The Houston Chronicle stated, “Commercial tenants in distribution and consumer goods leased more than 6.7 million square feet of space over the last two years in Houston, a 60 percent increase over the two years prior, real estate service firm JLL reports. Of 27 industrial facilities completed in Houston in the fourth quarter of 2016, 25 were warehouse and distribution spaces, according to market research by CBRE.”

Changes

  • Commercial real estate properties are now including multiple tenants in their property instead of just one.
  • Lease terms are evolving as the type of stores that come into the property are evolving. Month-to-month has become popular for pop-up shops.
  • Knowing how people shop and why they shop that way is beneficial to everyone involved in commercial real estate.
  • While e-commerce is continuing to grow, retailers are realizing the need for a physical location to please their customers and provide a pleasurable experience.

Being flexible and growing with the changes is essential. Call me to learn more about creating a unique commercial real estate lease that works for you.

Disclaimer
The transmission and receipt of information contained on this website does not constitute an attorney-client relationship. Persons should not act upon information found on this website without first seeking professional legal counsel.

What Kind of Law Firm Do I Need?

A commercial real estate law firm has a very particular area of practice. A law firm that dedicates the bulk of its practice to real estate will have more focus and experience than a law firm that lists commercial real estate as one bullet point among many. Look for keywords that match your issue: landlord-tenant dispute, land acquisition, lease negotiation, etc.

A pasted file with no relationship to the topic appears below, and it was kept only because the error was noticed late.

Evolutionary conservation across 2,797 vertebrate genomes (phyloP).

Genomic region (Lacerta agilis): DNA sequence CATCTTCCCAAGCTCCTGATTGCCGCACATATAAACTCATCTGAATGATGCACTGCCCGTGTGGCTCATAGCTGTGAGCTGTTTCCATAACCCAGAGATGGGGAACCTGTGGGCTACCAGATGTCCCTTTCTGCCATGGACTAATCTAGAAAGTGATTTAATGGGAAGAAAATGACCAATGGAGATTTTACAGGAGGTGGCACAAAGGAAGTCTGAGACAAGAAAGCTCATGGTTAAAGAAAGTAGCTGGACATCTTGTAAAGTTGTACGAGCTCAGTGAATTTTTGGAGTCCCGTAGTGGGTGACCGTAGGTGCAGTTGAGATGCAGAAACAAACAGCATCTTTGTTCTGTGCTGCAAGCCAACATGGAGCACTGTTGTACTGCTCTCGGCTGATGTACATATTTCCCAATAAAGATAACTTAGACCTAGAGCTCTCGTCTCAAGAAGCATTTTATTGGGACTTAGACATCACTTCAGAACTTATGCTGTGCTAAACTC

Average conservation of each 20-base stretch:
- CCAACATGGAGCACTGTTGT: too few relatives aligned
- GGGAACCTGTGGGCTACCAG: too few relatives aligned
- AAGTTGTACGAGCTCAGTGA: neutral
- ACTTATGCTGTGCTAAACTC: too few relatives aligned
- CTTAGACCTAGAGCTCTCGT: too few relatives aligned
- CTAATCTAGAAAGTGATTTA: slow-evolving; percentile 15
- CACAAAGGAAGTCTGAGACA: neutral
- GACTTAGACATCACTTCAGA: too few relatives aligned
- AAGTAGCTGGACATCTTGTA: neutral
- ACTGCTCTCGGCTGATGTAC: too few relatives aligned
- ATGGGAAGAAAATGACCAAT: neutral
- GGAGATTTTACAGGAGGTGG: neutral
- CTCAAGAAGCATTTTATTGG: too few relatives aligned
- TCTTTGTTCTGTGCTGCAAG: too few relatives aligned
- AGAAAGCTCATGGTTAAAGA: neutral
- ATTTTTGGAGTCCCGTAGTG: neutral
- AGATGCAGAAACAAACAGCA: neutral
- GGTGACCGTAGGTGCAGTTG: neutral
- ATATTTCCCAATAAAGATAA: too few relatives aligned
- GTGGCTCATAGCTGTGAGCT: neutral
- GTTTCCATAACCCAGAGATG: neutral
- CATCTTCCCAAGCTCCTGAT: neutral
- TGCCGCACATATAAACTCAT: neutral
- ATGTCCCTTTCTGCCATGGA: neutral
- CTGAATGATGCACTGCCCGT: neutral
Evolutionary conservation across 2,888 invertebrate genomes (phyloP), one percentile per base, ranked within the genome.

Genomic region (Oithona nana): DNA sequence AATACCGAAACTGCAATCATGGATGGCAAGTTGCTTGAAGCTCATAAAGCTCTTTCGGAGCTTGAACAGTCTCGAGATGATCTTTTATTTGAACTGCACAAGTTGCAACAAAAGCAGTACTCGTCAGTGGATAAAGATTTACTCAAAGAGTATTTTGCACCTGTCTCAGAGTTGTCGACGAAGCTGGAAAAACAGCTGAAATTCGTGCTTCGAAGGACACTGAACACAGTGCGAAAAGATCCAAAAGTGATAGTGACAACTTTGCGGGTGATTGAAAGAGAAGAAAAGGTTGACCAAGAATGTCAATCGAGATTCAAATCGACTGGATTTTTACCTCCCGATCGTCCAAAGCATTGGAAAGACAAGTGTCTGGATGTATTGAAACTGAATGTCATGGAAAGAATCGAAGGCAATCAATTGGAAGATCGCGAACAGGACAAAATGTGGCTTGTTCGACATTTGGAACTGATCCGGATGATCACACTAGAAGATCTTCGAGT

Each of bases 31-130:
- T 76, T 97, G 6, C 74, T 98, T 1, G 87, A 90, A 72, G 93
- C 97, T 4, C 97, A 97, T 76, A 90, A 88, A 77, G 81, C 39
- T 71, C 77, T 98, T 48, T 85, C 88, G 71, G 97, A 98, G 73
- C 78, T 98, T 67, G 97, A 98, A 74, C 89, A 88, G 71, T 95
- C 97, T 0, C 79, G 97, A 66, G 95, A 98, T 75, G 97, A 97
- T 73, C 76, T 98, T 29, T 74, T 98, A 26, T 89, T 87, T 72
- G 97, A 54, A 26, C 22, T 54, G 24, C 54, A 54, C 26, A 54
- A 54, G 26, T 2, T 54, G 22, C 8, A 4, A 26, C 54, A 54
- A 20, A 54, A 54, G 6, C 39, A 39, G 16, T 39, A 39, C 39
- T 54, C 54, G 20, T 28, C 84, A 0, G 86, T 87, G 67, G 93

A smaller firm will generally be more affordable than a larger firm. Larger firms have more resources, including employees, but they have to support those resources with higher costs. This is a reason why hiring lawyers can seem unaffordable to the general public. However, smaller firms often have more flexibility on their fees and more affordable costs for an average small business. Commercial real estate law firms that focus on small businesses, start-ups, real estate investors or other similar niches will probably have more affordable rates. They will also have more familiarity with the common issues and challenges facing this audience and will be more prepared to help.

How Do I Find A Law Firm I Can Afford?

The Internet is a great resource here. There are lots of sites online where you can find a law firm that can help you. The local chamber of commerce or a lawyer referral service will probably offer free referrals or access to their directories. Your own business and personal network could be a great resource to find an attorney as well.

I Can’t Afford a Commercial Real Estate Law Firm